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four emperors, retired from public life. He died in 1566. He wrote a history of Muscovy, which appeared at Basil in 1561, under the title of “Commentarii Rerum Moscovitarum.” He was author also of a history of his own life, and of the origin of his family. CHARLES de LANNOY, or LAUNOY, an imperial neral, who served under the emperor Charles W. He took rancis I., prisoner at the battle of Pavia, and conducted himself with great humanity towards the captive monarch. When Francis was restored to liberty, Lannoy conducted him back to his dominions, he died at Gazette, 1527. PETER BASSET, a gentleman of a good family, was chamberlain, or gentleman of the privy chamber, to Charles V., a constant attendant on that brave prince and an eye-witness of his most glorious actions at home and abroad; all which he articularly described in a work, entitled, The Acts of King H. V., which remains in MS. in the college of Heralds.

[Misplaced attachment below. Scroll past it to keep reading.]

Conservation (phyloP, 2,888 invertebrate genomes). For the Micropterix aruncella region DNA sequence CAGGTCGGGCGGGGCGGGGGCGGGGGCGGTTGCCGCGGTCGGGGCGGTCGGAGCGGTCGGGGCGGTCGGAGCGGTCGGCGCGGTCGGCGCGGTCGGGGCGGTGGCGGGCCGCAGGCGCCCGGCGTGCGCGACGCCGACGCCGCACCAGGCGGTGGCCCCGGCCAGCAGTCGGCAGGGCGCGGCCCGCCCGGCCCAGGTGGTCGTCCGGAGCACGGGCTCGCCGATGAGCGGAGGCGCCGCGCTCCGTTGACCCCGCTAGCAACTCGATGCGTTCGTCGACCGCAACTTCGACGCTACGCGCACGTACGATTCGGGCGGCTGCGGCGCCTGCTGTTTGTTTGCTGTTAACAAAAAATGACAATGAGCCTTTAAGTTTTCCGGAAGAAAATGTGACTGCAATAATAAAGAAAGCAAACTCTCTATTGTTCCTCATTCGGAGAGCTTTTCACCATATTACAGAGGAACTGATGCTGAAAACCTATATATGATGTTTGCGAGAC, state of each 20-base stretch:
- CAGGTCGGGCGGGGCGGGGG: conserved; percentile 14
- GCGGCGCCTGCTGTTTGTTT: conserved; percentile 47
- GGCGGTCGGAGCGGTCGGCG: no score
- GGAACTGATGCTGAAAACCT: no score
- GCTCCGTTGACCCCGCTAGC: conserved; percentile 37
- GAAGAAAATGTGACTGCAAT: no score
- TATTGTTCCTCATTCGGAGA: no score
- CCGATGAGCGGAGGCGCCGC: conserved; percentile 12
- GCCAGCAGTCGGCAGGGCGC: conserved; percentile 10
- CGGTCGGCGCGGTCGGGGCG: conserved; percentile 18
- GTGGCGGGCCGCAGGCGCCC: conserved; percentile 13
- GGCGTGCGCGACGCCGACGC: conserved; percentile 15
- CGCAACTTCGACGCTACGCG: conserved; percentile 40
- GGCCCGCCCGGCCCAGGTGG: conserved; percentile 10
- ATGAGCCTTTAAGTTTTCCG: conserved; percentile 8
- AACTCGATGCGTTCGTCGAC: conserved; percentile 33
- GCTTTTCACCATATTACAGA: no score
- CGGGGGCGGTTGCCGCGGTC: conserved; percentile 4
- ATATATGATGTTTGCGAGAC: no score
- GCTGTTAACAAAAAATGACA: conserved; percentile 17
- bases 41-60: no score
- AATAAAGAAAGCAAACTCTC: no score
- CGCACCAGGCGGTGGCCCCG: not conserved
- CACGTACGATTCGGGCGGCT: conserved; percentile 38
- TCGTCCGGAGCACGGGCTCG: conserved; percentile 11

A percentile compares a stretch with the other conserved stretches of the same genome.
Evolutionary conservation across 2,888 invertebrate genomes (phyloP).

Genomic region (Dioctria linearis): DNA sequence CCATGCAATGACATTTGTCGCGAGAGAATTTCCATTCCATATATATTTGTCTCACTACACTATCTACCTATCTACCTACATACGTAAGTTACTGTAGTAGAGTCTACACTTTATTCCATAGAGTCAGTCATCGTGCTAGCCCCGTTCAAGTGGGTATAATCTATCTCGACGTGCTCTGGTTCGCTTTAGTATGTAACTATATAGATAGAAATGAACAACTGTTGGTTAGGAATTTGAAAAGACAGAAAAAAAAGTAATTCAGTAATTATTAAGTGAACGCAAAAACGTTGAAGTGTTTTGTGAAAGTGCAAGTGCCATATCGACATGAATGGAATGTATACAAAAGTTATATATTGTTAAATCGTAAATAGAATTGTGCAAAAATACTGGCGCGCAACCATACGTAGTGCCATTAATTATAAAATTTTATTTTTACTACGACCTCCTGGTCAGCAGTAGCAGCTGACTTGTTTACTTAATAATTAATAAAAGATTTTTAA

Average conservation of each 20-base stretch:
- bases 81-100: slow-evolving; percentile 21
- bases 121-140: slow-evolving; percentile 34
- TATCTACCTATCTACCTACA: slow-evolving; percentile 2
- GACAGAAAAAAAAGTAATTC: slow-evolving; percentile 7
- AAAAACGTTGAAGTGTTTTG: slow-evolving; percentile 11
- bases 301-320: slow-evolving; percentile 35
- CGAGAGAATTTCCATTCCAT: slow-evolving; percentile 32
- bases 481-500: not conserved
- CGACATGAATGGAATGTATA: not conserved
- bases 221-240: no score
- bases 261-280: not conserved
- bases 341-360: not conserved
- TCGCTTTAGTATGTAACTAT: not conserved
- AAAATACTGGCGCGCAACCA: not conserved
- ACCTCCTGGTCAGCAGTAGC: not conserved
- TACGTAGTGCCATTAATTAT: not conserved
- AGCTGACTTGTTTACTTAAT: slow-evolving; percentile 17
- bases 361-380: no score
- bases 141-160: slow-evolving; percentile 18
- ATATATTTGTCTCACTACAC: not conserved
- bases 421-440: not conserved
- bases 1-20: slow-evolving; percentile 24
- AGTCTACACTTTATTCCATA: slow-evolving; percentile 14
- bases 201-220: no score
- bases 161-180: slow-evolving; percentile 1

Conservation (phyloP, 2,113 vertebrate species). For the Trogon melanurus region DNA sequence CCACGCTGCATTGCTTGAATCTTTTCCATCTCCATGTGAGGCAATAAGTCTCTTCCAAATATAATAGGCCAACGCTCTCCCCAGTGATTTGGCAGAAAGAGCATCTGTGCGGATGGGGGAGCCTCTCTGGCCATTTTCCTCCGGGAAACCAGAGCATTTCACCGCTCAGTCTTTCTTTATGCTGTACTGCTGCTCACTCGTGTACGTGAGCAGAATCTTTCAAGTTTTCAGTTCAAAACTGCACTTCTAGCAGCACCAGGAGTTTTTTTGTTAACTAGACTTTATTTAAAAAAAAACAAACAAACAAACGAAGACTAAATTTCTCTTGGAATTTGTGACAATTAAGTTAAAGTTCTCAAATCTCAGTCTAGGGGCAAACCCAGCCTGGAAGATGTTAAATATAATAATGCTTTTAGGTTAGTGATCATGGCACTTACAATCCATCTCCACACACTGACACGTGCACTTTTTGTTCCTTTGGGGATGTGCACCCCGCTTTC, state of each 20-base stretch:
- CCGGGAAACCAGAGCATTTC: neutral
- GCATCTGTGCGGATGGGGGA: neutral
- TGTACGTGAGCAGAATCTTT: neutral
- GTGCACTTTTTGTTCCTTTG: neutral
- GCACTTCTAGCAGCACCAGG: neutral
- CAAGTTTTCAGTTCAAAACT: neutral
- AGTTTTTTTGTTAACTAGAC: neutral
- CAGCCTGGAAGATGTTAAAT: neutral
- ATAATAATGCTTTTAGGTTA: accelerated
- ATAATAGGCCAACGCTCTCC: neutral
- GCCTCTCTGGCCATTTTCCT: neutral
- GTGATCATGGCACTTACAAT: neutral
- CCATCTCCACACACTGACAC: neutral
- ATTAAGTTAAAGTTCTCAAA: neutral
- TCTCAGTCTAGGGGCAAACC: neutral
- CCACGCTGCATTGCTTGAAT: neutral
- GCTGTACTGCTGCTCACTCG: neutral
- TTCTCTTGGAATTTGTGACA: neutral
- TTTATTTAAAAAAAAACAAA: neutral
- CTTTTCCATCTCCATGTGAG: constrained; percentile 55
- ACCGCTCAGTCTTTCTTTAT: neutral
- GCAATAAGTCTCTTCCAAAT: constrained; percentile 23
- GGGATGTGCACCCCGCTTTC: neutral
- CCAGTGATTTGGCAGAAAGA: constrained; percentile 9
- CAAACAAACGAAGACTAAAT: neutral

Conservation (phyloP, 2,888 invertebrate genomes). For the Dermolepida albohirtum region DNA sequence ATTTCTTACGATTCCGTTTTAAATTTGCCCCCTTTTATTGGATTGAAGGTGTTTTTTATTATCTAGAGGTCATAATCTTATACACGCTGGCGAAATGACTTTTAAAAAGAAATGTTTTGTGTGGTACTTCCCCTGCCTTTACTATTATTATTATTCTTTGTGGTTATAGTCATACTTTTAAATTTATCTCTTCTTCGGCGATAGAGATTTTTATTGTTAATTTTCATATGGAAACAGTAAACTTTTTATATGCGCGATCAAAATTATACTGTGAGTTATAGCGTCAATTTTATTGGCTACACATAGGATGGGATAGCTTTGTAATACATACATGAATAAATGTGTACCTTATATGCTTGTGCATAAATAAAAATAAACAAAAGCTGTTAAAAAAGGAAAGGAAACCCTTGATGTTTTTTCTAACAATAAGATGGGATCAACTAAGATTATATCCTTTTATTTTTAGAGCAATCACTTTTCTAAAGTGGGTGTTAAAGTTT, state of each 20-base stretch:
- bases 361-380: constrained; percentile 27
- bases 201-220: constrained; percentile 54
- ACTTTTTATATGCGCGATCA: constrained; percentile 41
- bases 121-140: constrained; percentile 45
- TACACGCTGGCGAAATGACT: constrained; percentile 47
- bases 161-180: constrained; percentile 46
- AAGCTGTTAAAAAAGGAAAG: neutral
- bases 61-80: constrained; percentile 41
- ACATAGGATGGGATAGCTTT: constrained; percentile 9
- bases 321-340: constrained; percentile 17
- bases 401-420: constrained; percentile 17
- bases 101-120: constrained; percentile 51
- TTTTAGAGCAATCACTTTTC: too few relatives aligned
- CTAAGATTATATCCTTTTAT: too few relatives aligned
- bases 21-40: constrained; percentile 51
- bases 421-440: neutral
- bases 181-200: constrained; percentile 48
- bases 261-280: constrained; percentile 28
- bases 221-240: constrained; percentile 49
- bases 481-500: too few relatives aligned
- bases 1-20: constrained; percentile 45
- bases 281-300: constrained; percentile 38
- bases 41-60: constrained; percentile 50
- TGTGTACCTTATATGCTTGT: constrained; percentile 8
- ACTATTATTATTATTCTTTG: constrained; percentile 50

JOHN CORVIN HUNNIADES, one of the greatest captains of his time, was Hungarian waivode of Transylvania, when the crown of Poland was contended for, in 1441, between Ladislaus, king of Poland, and the partisans of the infant Ladislaus son of Albert king of Hungary. Corvin espoused the party of the former, and assisted him in a civil war which terminated in an agreement that placed Uladislaus on the throne during the minority of Ladislaus. Both parties turned their arms against the Turks, who under Amurath II. were invading the country with a formidable army. Hunniades was made general, and defeated the Turks in 1442, before Belgrade and in Transylvania. In 1443, Amurath and Uladislaus opposed each other in person; and Hunniades having a separate body of cavalry under his command, attacked the Turkish camp, which he plundered and burnt, with great slaughter of the enemy. When the Hungarians violated the treaty which had been made, at the persuasion of cardinal Julian, Hunniades accompanied Uladislaus to the battle of Varna, in 1444, in which the Christians were defeated, and their king killed. Hunniades drew off the remainder of the forces, and by his vigour soon put himself in a condition to act offensively with success against the Turks. He was declared governor of Hungary, for the minor king Ladislaus, who was then receiving his education at the court of the emperor Frederic, who refused to give him up to the ambassadors of the nation. Hunniades then invaded the emperor's dominions, but could not bring him to compliance. He then prepared for a war against